DISCLAIMER: Open-water swimming is inherently dangerous. Open-water swimmers risk drowning, hypothermia, hyperthermia, heart attacks, panic attacks, cramping, jelly fish stings, fish bites, boat or jet-ski collisions, collisions with floating or submerged objects (including other swimmers), and other calamities that can be injurious, disabling or fatal! The "West Neck Pod" is an informal association of open-water swimmers who swim "outside the lines" with no lifeguard protection, it has no formal membership, organizational structure or legal identity, and its participants, including the author of this blog, make no representations and assume no liability with respect to its group open-water swims. All swimmers who participate in West Neck Pod group open-water swims do so at their own risk. Be careful out there!

Saturday, September 29, 2012

Still Savoring the September Salt

Yesterday's day-long on-and-off rain and this morning's grey, overcast skies and chilly temperatures made the idea of an open-water swim unappetizing for most, and only five swimmers besides me showed up at West Neck Beach this morning for the 8 a.m. swim.  Greg and Magda Petryk were the first in while Paul Coster, Karen Ruth and newbie Andrew Zitofsky suited up on the beach and I waded in for a temperature reading (Andrew's actually been swimming regularly at West Neck with his Tri-pal Jonah Gruda, but this was his first OWS with the Pod).  Surprisingly, the water temperature had actually climbed back up to 69 degrees from 64 degrees a few days ago, but the 55 degree air temperature and the gloomy weather made it feel colder than it actually was.  The water had somewhat lost its crystal clarity, too, and there was a suspiciously unpleasant odor emanating from the water that went beyond the usual low-tide pungency.  Still, on the theory that E. coli is no more smellable than it is visible, and with only two swimming days left in the month of September (and perhaps because we were all suffering from cabin fever!), we plunged in (after first tying up our flip-flops at the Floating Pod Sandal Station -- thanks again, Rob Todd!).  Unsure whether those cloudy skies harbored the potential for thunder and lightning, we opted for a close-to-home buoy swim despite the incoming tide, and headed first to the north buoy so we could at least enjoy a long, fast run to the south buoy. Paul Coster loped his way there with his usual long, slow strokes, making it all look easy and arriving minutes before Karen and I, followed shortly thereafter by Andrew, and we all enjoyed our usual "buoy chat," made memorable by Paul's observation -- in his inimitable, clipped, British accent -- about the "latrine-like" quality of the water....That launched us rapidly toward the north buoy, where Karen and I called it quits and headed for the beach, while Paul, who was just getting warmed up, it seems, and Andrew, who's training for a triathlon and needed to get in some serious distance, continued on toward the yellow sign....None of us have shown any symptoms of infection yet, so unless we succumb during the night, we'll be back tomorrow -- hopefully with better weather!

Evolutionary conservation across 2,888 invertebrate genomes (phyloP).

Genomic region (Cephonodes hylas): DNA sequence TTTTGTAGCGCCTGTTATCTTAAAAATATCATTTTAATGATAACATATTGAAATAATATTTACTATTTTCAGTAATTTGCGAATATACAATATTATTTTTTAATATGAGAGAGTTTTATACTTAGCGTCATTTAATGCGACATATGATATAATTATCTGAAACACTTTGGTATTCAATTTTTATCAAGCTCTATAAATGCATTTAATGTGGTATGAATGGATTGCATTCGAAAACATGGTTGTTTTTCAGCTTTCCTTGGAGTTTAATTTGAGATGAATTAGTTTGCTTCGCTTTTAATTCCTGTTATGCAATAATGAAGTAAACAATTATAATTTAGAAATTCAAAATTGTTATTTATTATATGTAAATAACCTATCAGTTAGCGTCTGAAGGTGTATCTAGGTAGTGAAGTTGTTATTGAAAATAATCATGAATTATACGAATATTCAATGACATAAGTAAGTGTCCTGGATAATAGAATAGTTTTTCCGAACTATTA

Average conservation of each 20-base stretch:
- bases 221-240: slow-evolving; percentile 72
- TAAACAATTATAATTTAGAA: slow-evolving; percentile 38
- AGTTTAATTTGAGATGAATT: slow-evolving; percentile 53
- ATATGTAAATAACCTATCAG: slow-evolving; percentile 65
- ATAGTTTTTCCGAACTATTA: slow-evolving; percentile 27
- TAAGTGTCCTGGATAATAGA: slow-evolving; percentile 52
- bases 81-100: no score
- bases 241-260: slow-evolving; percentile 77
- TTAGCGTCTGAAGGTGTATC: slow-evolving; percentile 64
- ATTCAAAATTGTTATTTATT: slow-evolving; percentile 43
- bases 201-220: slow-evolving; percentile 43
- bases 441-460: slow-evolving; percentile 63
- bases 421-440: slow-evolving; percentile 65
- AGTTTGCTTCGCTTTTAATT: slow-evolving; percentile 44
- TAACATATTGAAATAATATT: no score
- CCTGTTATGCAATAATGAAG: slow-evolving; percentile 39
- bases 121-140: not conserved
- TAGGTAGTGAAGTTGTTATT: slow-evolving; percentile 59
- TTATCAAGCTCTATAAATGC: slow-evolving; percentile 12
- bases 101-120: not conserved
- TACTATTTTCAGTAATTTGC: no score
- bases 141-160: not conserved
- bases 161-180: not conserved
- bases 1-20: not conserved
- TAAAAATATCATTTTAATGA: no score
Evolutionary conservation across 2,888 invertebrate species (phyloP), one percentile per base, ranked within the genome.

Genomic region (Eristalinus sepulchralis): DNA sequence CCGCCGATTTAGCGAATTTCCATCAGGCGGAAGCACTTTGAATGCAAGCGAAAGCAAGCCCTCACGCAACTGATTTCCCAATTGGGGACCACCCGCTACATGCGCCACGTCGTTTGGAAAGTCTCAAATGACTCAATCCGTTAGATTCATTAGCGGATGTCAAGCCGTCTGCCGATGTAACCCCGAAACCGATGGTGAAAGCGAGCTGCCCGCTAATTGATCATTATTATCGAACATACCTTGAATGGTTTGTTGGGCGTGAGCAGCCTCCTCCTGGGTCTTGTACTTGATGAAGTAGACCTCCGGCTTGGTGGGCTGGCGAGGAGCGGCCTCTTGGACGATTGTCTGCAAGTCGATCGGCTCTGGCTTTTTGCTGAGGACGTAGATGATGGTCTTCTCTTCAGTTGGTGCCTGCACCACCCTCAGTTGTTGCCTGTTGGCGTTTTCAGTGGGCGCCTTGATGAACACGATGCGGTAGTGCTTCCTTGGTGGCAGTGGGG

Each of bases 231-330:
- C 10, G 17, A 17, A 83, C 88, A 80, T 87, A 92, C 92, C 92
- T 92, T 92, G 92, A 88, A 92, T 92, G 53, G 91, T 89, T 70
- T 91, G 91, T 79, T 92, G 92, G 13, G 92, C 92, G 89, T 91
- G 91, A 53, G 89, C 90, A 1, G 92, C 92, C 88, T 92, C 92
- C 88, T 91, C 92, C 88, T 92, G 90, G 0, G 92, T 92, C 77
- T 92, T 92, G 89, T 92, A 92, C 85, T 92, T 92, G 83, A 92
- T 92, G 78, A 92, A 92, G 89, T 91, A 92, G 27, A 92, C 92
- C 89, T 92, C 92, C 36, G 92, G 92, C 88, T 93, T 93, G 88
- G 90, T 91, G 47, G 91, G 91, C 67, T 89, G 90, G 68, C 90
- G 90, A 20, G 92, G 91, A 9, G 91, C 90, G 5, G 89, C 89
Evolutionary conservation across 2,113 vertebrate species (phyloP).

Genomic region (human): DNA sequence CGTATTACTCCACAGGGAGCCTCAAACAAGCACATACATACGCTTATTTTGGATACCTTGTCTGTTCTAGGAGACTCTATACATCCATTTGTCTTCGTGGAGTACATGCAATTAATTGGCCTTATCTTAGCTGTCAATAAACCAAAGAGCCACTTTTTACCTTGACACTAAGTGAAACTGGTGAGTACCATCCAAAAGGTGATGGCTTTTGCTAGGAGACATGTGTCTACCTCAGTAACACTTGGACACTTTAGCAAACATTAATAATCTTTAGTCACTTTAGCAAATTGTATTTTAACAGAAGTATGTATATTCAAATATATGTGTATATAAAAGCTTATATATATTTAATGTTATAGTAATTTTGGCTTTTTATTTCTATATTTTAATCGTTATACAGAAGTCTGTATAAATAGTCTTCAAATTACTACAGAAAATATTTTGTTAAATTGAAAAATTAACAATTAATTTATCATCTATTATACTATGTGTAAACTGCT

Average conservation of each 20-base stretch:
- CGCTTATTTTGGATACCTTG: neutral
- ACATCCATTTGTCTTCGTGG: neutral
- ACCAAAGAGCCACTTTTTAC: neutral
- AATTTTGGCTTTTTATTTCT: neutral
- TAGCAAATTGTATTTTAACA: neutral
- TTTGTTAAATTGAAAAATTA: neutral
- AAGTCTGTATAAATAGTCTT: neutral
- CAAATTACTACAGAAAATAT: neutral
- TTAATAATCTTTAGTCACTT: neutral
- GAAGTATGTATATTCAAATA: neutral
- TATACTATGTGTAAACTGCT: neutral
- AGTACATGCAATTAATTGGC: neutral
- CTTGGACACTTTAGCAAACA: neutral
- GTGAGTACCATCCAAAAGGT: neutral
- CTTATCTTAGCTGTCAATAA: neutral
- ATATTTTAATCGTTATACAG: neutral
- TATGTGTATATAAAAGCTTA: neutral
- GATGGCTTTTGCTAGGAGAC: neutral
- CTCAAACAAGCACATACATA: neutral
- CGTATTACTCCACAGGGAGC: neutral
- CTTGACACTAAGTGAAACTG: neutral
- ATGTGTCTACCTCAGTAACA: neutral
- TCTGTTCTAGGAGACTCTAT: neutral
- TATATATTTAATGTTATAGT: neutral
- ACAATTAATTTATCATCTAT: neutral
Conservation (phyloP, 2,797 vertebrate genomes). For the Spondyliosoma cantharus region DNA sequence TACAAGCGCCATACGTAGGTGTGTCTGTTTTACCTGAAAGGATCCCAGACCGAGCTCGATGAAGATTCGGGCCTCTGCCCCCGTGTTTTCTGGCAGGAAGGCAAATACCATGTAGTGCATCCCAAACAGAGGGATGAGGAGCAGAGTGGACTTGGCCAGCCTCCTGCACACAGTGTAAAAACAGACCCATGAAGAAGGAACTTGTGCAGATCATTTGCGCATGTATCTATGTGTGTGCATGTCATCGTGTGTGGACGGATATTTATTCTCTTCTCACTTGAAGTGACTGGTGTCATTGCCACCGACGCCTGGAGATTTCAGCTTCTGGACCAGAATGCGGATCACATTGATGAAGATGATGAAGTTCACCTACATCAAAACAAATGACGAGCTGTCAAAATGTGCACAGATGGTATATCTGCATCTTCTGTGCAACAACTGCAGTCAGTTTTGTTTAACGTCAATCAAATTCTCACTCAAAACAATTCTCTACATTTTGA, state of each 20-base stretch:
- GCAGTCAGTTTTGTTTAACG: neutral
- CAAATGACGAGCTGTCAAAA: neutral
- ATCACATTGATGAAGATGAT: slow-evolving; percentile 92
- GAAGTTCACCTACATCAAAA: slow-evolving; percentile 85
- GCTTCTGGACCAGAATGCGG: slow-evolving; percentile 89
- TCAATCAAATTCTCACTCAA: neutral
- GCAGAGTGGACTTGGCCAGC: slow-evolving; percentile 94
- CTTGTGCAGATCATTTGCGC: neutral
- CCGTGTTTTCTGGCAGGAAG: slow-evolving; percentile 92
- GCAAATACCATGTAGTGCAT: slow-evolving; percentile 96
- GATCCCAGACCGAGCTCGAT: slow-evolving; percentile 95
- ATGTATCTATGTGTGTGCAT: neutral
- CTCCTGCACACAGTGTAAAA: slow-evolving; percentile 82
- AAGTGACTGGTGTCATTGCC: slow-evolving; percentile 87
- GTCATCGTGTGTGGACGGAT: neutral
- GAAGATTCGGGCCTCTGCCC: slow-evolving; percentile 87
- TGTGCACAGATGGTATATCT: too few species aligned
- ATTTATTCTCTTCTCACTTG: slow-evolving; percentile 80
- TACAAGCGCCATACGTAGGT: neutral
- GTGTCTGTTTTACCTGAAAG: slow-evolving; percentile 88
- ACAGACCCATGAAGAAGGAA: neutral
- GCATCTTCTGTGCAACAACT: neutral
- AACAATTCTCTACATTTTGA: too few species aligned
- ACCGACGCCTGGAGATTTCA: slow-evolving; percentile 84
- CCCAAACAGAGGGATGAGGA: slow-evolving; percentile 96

Magda, heading towards the south buoy
See you in the Salt!

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